Based on these insights, the researchers transplanted several of these bacterial strains to sensitive mice. In response, the mice showed a clearly increased level of protection with respect to Salmonella. "This experiment confirmed that the bacterial composition of the intestinal microbiota plays an important role in the protection from Salmonella infections. And we were able to identify the bacterial families that impart the protection," says Strowig.
The research group also elucidated the underlying mechanism of the protection by these bacteria. It was known from previous studies of other scientists that the immune response to Salmonella involves the production of antimicrobial agents and cytokines - i.e. proteins with an effect on the growth and function of target cells - in an early phase of the immune response.
The mice harbouring the protective bacterial families produced increased amounts of the cytokine, interferon-gamma (IFNγ). This protein plays a critical role in the initiation of immune responses to bacterial pathogens.
Even before infection by Salmonella, the scientist noted a strong increase in the IFNγ production potential of cells of the innate immune system - i.e. the innate lymphocytes - and of the acquired immune system - i.e. the so-called T cells. After infection, these cells also produced increased levels of IFNγ.
"In order to exclude the possibility that other factors might be responsible for the increased resistance to Salmonella, we did another experiment in which we suppressed the IFNγ production by using animal lines that are unable to produce this interferon. Even when the protective bacterial cocktail was added in this experiment, no elevated level of protection was generated," says Strowig.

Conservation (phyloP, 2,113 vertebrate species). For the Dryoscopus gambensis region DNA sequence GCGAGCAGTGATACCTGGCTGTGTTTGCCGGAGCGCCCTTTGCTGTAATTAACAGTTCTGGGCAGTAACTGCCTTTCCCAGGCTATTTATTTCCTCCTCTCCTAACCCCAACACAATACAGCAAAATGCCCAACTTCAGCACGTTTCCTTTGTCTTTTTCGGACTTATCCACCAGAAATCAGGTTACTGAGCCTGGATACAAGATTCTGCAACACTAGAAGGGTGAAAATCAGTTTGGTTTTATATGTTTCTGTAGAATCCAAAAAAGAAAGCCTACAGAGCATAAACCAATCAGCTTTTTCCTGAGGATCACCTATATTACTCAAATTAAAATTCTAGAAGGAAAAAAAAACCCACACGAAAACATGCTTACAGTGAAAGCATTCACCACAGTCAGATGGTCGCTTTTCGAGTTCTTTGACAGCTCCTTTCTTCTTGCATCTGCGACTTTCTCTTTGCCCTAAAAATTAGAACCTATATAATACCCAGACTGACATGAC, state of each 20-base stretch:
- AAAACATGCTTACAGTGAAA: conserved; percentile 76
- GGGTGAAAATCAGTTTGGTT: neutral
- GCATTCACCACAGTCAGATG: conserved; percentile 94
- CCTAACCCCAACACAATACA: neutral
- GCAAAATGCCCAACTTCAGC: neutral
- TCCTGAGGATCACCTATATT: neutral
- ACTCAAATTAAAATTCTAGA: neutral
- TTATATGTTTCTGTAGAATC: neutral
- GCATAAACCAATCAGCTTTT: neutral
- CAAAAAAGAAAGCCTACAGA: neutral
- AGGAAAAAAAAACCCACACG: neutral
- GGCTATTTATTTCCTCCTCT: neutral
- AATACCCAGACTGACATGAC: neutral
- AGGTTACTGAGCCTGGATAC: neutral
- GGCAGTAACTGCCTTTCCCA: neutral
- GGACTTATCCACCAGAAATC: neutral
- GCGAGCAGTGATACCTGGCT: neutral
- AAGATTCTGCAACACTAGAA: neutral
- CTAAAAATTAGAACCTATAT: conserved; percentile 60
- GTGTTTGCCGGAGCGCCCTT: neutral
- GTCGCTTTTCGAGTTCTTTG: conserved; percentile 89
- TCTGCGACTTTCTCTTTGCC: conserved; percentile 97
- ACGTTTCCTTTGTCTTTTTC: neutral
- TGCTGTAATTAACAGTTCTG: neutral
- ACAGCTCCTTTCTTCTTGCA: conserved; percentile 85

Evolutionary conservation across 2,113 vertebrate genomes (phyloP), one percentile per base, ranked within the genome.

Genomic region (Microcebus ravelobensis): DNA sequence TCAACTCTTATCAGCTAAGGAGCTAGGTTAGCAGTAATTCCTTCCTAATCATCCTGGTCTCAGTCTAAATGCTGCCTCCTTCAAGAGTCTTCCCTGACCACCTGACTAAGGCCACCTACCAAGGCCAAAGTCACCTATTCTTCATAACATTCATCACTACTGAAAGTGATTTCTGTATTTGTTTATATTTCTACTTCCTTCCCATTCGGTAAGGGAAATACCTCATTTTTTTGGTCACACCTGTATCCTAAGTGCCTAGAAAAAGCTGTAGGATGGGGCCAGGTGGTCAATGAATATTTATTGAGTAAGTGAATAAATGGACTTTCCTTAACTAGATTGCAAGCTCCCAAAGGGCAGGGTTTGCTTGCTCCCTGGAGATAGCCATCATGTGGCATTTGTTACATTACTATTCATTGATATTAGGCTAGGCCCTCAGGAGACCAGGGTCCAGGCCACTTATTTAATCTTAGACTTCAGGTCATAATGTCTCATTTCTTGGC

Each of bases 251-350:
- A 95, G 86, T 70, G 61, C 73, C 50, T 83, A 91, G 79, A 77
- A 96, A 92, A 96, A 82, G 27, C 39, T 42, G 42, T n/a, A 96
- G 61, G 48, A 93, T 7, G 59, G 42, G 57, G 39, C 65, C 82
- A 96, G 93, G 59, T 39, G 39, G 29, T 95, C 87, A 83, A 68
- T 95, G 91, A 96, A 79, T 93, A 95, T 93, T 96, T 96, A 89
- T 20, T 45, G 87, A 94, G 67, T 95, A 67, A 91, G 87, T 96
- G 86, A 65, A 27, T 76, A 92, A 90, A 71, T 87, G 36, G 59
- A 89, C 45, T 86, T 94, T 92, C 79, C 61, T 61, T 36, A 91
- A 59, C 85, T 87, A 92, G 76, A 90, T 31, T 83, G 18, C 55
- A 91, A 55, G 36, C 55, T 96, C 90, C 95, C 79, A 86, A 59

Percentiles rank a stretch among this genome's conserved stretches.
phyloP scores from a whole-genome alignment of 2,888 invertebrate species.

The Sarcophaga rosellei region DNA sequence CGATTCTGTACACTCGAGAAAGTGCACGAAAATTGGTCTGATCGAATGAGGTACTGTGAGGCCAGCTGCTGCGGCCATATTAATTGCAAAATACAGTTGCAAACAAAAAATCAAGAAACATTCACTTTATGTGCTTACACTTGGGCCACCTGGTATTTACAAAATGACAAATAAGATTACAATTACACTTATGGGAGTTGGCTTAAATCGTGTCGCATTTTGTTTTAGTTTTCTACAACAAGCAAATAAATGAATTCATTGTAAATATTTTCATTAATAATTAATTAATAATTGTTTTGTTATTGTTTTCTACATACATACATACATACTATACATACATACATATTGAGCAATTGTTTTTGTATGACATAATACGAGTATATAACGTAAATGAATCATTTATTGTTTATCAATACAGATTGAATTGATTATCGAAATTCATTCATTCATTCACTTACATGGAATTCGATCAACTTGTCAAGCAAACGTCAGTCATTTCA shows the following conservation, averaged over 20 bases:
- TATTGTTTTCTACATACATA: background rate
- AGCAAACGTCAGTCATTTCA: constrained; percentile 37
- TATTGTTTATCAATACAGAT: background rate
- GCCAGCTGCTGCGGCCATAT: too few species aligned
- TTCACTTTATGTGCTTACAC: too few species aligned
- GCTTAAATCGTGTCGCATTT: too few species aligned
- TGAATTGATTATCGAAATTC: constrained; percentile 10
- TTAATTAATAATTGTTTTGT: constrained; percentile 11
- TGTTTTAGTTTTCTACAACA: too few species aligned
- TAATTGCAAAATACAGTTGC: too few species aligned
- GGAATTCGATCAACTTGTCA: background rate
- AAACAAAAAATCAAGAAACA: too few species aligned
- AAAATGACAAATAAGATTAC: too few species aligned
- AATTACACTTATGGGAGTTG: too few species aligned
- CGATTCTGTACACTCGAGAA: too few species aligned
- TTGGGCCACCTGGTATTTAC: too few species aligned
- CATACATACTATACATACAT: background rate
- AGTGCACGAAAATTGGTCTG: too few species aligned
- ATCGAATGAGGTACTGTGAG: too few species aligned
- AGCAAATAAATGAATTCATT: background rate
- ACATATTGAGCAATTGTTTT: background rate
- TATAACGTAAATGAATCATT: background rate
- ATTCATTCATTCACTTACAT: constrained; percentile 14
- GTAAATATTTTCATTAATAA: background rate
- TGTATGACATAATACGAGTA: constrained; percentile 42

Unexpected by the researchers, the fight against Salmonella takes place not only on the inside of the gut. Instead, in the case they studied, the microbiota helps the host to fight the pathogens also inside the mucosal tissue of the gut, which the salmonellae need to penetrate for infection. "So the great surprise in our results was not that there is a correlation between the composition of the intestinal microbiota and the course of disease, but the underlying mechanism," says Strowig.
Further studies are planned to find out which of the two types of immune cells - T cells or innate lymphocytes - are more important for the response of the immune system of the intestinal mucosa. The study presented here was done in collaboration with Richard A. Flavell and Andrew L. Goodman (both Yale University, USA) as well as Marc Erhardt (HZI), Ulrich Kalinke (Twincore) and Andre Bleich (MHH) as local partners.
Sophie Thiemann, Nathiana Smit, Urmi Roy, Till Robin Lesker, Eric J.C., Gálvez, Julia Helmecke, Marijana Basic, Andre Bleich, Andrew L. Goodman, Ulrich Kalinke, Richard A. Flavell, Marc Erhardt, Till Strowig: Enhancement of IFNγ production by distinct commensals ameliorates Salmonella induced disease. Cell Host & Microbe, 2017, DOI: 10.1016/j.chom.2017.05.005.